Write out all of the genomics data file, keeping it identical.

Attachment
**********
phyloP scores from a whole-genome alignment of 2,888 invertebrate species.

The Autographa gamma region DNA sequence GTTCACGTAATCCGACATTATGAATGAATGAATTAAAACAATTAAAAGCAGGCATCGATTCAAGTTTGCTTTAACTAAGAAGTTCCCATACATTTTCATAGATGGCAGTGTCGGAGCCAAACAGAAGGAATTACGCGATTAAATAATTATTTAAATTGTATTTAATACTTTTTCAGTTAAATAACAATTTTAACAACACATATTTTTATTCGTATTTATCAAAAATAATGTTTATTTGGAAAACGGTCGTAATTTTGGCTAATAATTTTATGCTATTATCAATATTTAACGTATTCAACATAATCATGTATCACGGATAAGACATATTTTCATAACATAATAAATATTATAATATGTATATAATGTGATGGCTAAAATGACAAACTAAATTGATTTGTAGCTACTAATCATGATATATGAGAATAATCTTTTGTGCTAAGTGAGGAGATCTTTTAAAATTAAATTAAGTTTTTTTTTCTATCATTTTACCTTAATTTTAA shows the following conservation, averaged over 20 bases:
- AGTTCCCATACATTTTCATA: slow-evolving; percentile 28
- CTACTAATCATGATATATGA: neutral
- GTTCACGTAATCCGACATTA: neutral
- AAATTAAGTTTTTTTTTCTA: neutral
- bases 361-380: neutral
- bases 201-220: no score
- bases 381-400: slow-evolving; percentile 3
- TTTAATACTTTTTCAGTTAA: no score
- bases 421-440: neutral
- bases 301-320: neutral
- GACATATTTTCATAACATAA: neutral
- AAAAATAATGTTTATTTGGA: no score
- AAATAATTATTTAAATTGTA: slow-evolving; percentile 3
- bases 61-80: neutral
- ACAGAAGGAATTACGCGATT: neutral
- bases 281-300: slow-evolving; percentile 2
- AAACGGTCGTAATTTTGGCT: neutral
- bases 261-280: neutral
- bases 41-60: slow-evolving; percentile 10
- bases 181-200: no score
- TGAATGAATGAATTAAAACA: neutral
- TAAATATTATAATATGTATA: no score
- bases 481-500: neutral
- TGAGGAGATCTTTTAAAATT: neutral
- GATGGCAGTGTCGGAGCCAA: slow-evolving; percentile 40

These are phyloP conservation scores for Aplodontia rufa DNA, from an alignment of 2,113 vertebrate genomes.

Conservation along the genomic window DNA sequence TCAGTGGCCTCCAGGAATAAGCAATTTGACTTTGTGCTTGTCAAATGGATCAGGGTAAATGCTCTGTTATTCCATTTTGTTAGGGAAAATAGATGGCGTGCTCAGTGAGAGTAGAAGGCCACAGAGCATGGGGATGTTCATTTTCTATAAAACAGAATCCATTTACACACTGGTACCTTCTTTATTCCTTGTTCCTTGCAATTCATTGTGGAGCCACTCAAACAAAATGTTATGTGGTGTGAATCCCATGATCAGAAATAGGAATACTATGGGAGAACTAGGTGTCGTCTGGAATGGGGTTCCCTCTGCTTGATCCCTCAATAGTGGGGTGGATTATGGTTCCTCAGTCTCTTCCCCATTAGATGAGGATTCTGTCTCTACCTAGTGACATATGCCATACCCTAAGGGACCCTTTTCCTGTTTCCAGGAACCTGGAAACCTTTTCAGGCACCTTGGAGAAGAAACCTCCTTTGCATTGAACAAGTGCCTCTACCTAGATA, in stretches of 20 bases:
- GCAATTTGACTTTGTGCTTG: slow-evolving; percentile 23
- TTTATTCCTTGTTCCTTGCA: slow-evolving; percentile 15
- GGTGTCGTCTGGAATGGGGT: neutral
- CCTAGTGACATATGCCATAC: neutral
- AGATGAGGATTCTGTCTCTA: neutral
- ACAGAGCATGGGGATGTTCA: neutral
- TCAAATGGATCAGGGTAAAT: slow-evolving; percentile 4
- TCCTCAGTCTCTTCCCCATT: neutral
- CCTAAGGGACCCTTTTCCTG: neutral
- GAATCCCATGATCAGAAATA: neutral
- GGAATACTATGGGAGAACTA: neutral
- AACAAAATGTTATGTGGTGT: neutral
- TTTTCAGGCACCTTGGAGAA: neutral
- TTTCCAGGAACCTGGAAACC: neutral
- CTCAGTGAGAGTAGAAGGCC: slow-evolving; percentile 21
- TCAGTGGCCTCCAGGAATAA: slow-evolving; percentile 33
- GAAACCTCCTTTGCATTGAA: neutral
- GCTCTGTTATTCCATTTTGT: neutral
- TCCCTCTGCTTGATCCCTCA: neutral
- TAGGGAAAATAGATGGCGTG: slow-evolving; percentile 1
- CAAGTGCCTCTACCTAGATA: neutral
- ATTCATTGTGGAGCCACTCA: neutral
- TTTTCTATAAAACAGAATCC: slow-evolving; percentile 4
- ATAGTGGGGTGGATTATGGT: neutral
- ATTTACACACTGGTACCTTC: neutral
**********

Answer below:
phyloP scores from a whole-genome alignment of 2,888 invertebrate species.

The Autographa gamma region DNA sequence GTTCACGTAATCCGACATTATGAATGAATGAATTAAAACAATTAAAAGCAGGCATCGATTCAAGTTTGCTTTAACTAAGAAGTTCCCATACATTTTCATAGATGGCAGTGTCGGAGCCAAACAGAAGGAATTACGCGATTAAATAATTATTTAAATTGTATTTAATACTTTTTCAGTTAAATAACAATTTTAACAACACATATTTTTATTCGTATTTATCAAAAATAATGTTTATTTGGAAAACGGTCGTAATTTTGGCTAATAATTTTATGCTATTATCAATATTTAACGTATTCAACATAATCATGTATCACGGATAAGACATATTTTCATAACATAATAAATATTATAATATGTATATAATGTGATGGCTAAAATGACAAACTAAATTGATTTGTAGCTACTAATCATGATATATGAGAATAATCTTTTGTGCTAAGTGAGGAGATCTTTTAAAATTAAATTAAGTTTTTTTTTCTATCATTTTACCTTAATTTTAA shows the following conservation, averaged over 20 bases:
- AGTTCCCATACATTTTCATA: slow-evolving; percentile 28
- CTACTAATCATGATATATGA: neutral
- GTTCACGTAATCCGACATTA: neutral
- AAATTAAGTTTTTTTTTCTA: neutral
- bases 361-380: neutral
- bases 201-220: no score
- bases 381-400: slow-evolving; percentile 3
- TTTAATACTTTTTCAGTTAA: no score
- bases 421-440: neutral
- bases 301-320: neutral
- GACATATTTTCATAACATAA: neutral
- AAAAATAATGTTTATTTGGA: no score
- AAATAATTATTTAAATTGTA: slow-evolving; percentile 3
- bases 61-80: neutral
- ACAGAAGGAATTACGCGATT: neutral
- bases 281-300: slow-evolving; percentile 2
- AAACGGTCGTAATTTTGGCT: neutral
- bases 261-280: neutral
- bases 41-60: slow-evolving; percentile 10
- bases 181-200: no score
- TGAATGAATGAATTAAAACA: neutral
- TAAATATTATAATATGTATA: no score
- bases 481-500: neutral
- TGAGGAGATCTTTTAAAATT: neutral
- GATGGCAGTGTCGGAGCCAA: slow-evolving; percentile 40

These are phyloP conservation scores for Aplodontia rufa DNA, from an alignment of 2,113 vertebrate genomes.

Conservation along the genomic window DNA sequence TCAGTGGCCTCCAGGAATAAGCAATTTGACTTTGTGCTTGTCAAATGGATCAGGGTAAATGCTCTGTTATTCCATTTTGTTAGGGAAAATAGATGGCGTGCTCAGTGAGAGTAGAAGGCCACAGAGCATGGGGATGTTCATTTTCTATAAAACAGAATCCATTTACACACTGGTACCTTCTTTATTCCTTGTTCCTTGCAATTCATTGTGGAGCCACTCAAACAAAATGTTATGTGGTGTGAATCCCATGATCAGAAATAGGAATACTATGGGAGAACTAGGTGTCGTCTGGAATGGGGTTCCCTCTGCTTGATCCCTCAATAGTGGGGTGGATTATGGTTCCTCAGTCTCTTCCCCATTAGATGAGGATTCTGTCTCTACCTAGTGACATATGCCATACCCTAAGGGACCCTTTTCCTGTTTCCAGGAACCTGGAAACCTTTTCAGGCACCTTGGAGAAGAAACCTCCTTTGCATTGAACAAGTGCCTCTACCTAGATA, in stretches of 20 bases:
- GCAATTTGACTTTGTGCTTG: slow-evolving; percentile 23
- TTTATTCCTTGTTCCTTGCA: slow-evolving; percentile 15
- GGTGTCGTCTGGAATGGGGT: neutral
- CCTAGTGACATATGCCATAC: neutral
- AGATGAGGATTCTGTCTCTA: neutral
- ACAGAGCATGGGGATGTTCA: neutral
- TCAAATGGATCAGGGTAAAT: slow-evolving; percentile 4
- TCCTCAGTCTCTTCCCCATT: neutral
- CCTAAGGGACCCTTTTCCTG: neutral
- GAATCCCATGATCAGAAATA: neutral
- GGAATACTATGGGAGAACTA: neutral
- AACAAAATGTTATGTGGTGT: neutral
- TTTTCAGGCACCTTGGAGAA: neutral
- TTTCCAGGAACCTGGAAACC: neutral
- CTCAGTGAGAGTAGAAGGCC: slow-evolving; percentile 21
- TCAGTGGCCTCCAGGAATAA: slow-evolving; percentile 33
- GAAACCTCCTTTGCATTGAA: neutral
- GCTCTGTTATTCCATTTTGT: neutral
- TCCCTCTGCTTGATCCCTCA: neutral
- TAGGGAAAATAGATGGCGTG: slow-evolving; percentile 1
- CAAGTGCCTCTACCTAGATA: neutral
- ATTCATTGTGGAGCCACTCA: neutral
- TTTTCTATAAAACAGAATCC: slow-evolving; percentile 4
- ATAGTGGGGTGGATTATGGT: neutral
- ATTTACACACTGGTACCTTC: neutral